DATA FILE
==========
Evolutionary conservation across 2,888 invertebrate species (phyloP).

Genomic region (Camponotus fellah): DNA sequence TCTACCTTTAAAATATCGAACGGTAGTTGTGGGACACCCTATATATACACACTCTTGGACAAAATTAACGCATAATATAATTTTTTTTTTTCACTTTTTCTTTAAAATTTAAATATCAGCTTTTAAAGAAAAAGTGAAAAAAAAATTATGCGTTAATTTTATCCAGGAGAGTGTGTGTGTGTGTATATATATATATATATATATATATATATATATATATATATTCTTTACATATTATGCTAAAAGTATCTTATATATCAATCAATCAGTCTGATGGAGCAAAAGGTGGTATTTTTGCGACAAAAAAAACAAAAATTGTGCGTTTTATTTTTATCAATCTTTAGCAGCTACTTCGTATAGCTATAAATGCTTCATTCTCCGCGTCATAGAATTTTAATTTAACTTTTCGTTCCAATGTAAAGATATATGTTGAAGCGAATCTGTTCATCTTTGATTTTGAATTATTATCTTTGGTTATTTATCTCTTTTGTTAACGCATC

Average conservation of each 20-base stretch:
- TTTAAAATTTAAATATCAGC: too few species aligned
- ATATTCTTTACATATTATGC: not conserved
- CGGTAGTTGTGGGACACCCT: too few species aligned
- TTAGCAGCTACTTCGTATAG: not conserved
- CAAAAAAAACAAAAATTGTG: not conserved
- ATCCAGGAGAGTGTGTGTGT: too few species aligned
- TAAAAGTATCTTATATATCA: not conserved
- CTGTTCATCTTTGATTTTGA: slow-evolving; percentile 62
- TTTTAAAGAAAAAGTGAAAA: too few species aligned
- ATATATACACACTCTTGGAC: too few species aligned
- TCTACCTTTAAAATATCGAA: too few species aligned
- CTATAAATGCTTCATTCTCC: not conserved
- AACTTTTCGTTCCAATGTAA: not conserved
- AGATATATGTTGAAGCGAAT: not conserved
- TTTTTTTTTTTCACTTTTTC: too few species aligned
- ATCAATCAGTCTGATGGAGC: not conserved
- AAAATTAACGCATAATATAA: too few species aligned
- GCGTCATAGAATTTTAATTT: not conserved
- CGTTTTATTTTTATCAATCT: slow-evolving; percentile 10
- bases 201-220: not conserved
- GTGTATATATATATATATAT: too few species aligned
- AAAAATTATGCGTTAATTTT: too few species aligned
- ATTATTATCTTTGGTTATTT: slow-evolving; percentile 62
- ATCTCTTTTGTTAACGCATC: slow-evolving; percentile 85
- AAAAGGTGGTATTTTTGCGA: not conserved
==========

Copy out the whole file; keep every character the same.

Evolutionary conservation across 2,888 invertebrate species (phyloP).

Genomic region (Camponotus fellah): DNA sequence TCTACCTTTAAAATATCGAACGGTAGTTGTGGGACACCCTATATATACACACTCTTGGACAAAATTAACGCATAATATAATTTTTTTTTTTCACTTTTTCTTTAAAATTTAAATATCAGCTTTTAAAGAAAAAGTGAAAAAAAAATTATGCGTTAATTTTATCCAGGAGAGTGTGTGTGTGTGTATATATATATATATATATATATATATATATATATATATATTCTTTACATATTATGCTAAAAGTATCTTATATATCAATCAATCAGTCTGATGGAGCAAAAGGTGGTATTTTTGCGACAAAAAAAACAAAAATTGTGCGTTTTATTTTTATCAATCTTTAGCAGCTACTTCGTATAGCTATAAATGCTTCATTCTCCGCGTCATAGAATTTTAATTTAACTTTTCGTTCCAATGTAAAGATATATGTTGAAGCGAATCTGTTCATCTTTGATTTTGAATTATTATCTTTGGTTATTTATCTCTTTTGTTAACGCATC

Average conservation of each 20-base stretch:
- TTTAAAATTTAAATATCAGC: too few species aligned
- ATATTCTTTACATATTATGC: not conserved
- CGGTAGTTGTGGGACACCCT: too few species aligned
- TTAGCAGCTACTTCGTATAG: not conserved
- CAAAAAAAACAAAAATTGTG: not conserved
- ATCCAGGAGAGTGTGTGTGT: too few species aligned
- TAAAAGTATCTTATATATCA: not conserved
- CTGTTCATCTTTGATTTTGA: slow-evolving; percentile 62
- TTTTAAAGAAAAAGTGAAAA: too few species aligned
- ATATATACACACTCTTGGAC: too few species aligned
- TCTACCTTTAAAATATCGAA: too few species aligned
- CTATAAATGCTTCATTCTCC: not conserved
- AACTTTTCGTTCCAATGTAA: not conserved
- AGATATATGTTGAAGCGAAT: not conserved
- TTTTTTTTTTTCACTTTTTC: too few species aligned
- ATCAATCAGTCTGATGGAGC: not conserved
- AAAATTAACGCATAATATAA: too few species aligned
- GCGTCATAGAATTTTAATTT: not conserved
- CGTTTTATTTTTATCAATCT: slow-evolving; percentile 10
- bases 201-220: not conserved
- GTGTATATATATATATATAT: too few species aligned
- AAAAATTATGCGTTAATTTT: too few species aligned
- ATTATTATCTTTGGTTATTT: slow-evolving; percentile 62
- ATCTCTTTTGTTAACGCATC: slow-evolving; percentile 85
- AAAAGGTGGTATTTTTGCGA: not conserved